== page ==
I would like to learn about a few checkmates using very few moves. I know one where you develop the knight and march it directly towards the King. Does anyone know the name of this mate and suggest others?

  • 1
    If you know the mate you're thinking about, can you post the moves?
    – Daniel
    Commented May 24, 2012 at 14:38
  • 1
    @Daniel why did you change the wordings of the question ? #Admin why are folks editing the questions for no reason ?
    – Jay D
    Commented Mar 29, 2018 at 17:00
  • 1. e4 e5 2. Qh5 Ke7 3.Qxe5# Commented May 11, 2019 at 17:41
  • 1.e4 Nc6 2.Ne2 Ne5 3.c3 Nd3# or something like this might be the mate you refer to in the question, but it is too silly to have a name. Commented Feb 27, 2021 at 7:56

13 Answers 13


There are probably as many quick mates as there have been first time players (since we all get caught in these at the start!) but here are a few common ones:

Fool's Mate

This is the shortest possible checkmate in a mere two moves:

1.f4 e5 2. g4 Qh4#

[FEN ""]

1. f4 e5 2. g4 Qh4# 0-1

White can also play f3 instead of f4 or move the g pawn before the f pawn.

Scholar's Mate

This mating pattern is also sometimes referred to as "Fool's Mate" and there are two main patterns:

1.e4 e5 2. Bc4 (2. Qh5 Nc6 3. Bc4 Nf6 4. Qxf7#) Nc6 3. Qf3 Bc5 4. Qxf7#

[FEN ""]

1. e4 e5 2. Bc4 (2. Qh5 Nc6 3. Bc4 Nf6 4. Qxf7#) Nc6 3. Qf3 Bc5 4. Qxf7# 1-0

The key is that f7 is insufficiently defended and mate is delivered there.

Légal's Mate

Légal's Mate (also spelled as Légall's Mate) is probably the mate referenced in the question:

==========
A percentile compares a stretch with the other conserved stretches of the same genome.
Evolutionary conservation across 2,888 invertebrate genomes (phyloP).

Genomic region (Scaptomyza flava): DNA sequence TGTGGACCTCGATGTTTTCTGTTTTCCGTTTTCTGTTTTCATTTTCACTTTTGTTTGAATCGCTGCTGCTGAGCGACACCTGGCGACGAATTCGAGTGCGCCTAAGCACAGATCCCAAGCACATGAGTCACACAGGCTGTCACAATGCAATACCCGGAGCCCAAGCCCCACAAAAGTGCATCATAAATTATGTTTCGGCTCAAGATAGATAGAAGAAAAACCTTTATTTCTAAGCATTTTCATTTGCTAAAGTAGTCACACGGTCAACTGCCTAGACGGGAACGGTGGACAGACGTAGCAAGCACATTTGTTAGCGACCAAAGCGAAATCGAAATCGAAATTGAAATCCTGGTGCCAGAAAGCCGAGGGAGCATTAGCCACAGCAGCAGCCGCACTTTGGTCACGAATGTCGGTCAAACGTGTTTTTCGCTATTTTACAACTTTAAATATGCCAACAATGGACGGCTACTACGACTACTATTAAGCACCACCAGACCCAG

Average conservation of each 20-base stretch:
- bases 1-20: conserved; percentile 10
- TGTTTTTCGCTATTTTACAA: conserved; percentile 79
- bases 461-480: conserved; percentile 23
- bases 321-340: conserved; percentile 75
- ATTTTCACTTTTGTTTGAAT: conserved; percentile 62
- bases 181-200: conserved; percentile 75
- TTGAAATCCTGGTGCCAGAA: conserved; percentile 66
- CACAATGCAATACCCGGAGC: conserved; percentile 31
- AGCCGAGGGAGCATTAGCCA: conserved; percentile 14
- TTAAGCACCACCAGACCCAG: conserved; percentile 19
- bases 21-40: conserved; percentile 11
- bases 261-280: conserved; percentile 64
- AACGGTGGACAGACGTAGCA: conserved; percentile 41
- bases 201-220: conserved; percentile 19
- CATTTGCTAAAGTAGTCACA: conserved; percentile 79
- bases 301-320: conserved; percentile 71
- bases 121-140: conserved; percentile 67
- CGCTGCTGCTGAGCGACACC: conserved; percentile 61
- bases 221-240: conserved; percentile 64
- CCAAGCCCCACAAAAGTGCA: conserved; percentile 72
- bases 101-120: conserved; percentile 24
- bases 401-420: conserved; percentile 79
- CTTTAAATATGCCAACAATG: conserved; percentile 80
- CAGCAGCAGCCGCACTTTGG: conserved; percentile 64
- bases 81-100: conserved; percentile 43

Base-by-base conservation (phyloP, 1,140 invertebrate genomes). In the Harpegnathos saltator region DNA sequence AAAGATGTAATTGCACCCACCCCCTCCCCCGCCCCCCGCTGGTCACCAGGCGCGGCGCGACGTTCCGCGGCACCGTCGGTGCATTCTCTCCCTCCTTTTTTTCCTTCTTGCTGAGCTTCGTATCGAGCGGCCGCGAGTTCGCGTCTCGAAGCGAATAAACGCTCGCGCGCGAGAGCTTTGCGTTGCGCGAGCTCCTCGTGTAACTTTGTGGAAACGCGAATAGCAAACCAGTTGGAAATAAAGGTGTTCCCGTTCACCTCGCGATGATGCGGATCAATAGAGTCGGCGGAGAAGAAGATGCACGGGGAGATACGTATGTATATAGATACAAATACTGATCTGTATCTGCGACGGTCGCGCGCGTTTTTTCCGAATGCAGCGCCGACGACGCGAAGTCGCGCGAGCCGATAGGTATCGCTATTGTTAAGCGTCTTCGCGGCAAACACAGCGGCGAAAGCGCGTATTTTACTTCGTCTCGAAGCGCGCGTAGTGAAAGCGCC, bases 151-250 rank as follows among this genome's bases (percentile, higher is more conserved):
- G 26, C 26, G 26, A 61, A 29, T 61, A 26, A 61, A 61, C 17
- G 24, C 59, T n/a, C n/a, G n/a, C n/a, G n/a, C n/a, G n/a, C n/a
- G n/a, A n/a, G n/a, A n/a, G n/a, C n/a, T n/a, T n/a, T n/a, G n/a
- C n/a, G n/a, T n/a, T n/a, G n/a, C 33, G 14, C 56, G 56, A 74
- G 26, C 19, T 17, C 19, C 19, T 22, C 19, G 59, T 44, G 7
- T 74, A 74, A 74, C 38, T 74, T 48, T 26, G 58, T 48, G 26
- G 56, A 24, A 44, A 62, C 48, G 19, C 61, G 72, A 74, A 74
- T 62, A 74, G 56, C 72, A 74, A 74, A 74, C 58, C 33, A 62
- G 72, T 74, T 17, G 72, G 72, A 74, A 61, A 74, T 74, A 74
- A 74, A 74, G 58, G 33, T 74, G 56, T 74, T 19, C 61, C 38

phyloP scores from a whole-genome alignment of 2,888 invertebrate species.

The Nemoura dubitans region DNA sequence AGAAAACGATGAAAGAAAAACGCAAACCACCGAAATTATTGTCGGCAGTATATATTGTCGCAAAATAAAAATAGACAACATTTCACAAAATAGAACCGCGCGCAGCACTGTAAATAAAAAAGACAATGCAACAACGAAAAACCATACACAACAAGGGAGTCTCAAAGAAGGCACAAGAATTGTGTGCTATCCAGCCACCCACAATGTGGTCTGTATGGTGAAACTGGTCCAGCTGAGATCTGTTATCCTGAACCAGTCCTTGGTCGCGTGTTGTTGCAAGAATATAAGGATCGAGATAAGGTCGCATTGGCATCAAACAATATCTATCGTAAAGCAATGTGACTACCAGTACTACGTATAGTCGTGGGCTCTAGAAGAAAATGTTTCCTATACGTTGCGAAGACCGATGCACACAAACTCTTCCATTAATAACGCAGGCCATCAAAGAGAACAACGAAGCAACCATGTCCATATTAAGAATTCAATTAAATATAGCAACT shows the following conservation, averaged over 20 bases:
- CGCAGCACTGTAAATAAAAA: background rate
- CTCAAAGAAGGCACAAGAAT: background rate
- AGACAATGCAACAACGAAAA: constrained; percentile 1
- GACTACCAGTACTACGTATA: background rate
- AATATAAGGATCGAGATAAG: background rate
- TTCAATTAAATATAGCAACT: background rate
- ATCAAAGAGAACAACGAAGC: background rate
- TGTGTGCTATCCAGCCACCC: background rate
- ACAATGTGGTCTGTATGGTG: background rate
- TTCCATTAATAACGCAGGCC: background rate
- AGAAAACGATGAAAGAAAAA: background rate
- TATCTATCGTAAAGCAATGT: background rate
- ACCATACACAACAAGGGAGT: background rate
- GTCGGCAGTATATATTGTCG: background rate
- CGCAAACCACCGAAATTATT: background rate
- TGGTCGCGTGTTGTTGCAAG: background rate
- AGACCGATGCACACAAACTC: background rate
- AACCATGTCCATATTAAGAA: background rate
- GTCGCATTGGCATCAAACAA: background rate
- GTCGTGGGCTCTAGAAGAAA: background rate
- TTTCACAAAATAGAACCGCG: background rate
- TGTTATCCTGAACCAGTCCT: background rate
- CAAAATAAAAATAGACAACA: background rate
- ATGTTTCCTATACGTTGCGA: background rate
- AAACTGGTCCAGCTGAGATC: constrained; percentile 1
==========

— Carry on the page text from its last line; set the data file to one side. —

1.e4 e5 2.Nf3 Nc6 3.Bc4 d6 4.Nc3 Bg4 5.h3 Bh5? 6.Nxe5! Bxd1?? 7.Bxf7+ Ke7 8.Nd5#

[FEN ""]

1.e4 e5 2.Nf3 Nc6 3.Bc4 d6 4.Nc3 Bg4  
5.h3 Bh5? 6.Nxe5! Bxd1?? 7.Bxf7+ Ke7 8.Nd5# 1-0
  • 15
    Legal's mate is quite cute. Isn't it?
    – rpattabi
    Commented Nov 18, 2012 at 8:48
  • 3
    Légal's Mate is the smartest mate on this page, I never thought about it. I could've mated at least 30 opponents with it! Damn I should have read your answer long ago.
    – Lynob
    Commented Apr 8, 2014 at 12:06
  • 4
    is 5.h3 even necessary in Légal's Mate? why bother kicking the bishop at all? I see this line so often it'll be a great one to add to my repertoire.
    – user1515
    Commented Aug 29, 2014 at 10:54
  • 6
    After 6.Nxe5 black can reply with 6...Nxe5! which nets out to the loss of a pawn after 7.Qxh5 Nxc4 8.Qb5+. If white omits 5.h3, then the black knight on e5 will defend the bishop on g4 and white will be down a piece.
    – Andrew
    Commented Aug 29, 2014 at 12:33

For a short mating possibility in a very standard mainline opening, one can look to the Smyslov-Karpov variation in the Caro-Kann Defense:

[FEN ""]
[Result "1-0"]
1.e4 c6 2.d4 d5 3.Nc3 dxe4 4.Nxe4 Nd7 5.Qe2 Ngf6?? 6.Nd6#

The most popular continuations are 5. Nf3, 5. Bc4 and 5. Ng5 (an aggressive try which Kasparov assayed a number of times against Karpov). The sneaky try 5. Qe2 just sets up a pin against Black's e-pawn, making the intended followup 5... Ngf6?? unplayable.

There are a mere 271 games in my database (out of several million) in which this 5. Qe2 appears, but one finds a few GMs giving it a go: Ivan Radulov, Oleg Nikolenko, Joe Gallagher (against as strong an opponent as IM Tibor Karolyi), even some guy named Alekhine (though, admittedly, only in a consultation game against a team of four amateurs). A 2300 player also tried it out against Yasser Seirawan on the black side; Seirawan didn't fall into the trap of course, but the 2300 did manage to get a draw out of the game.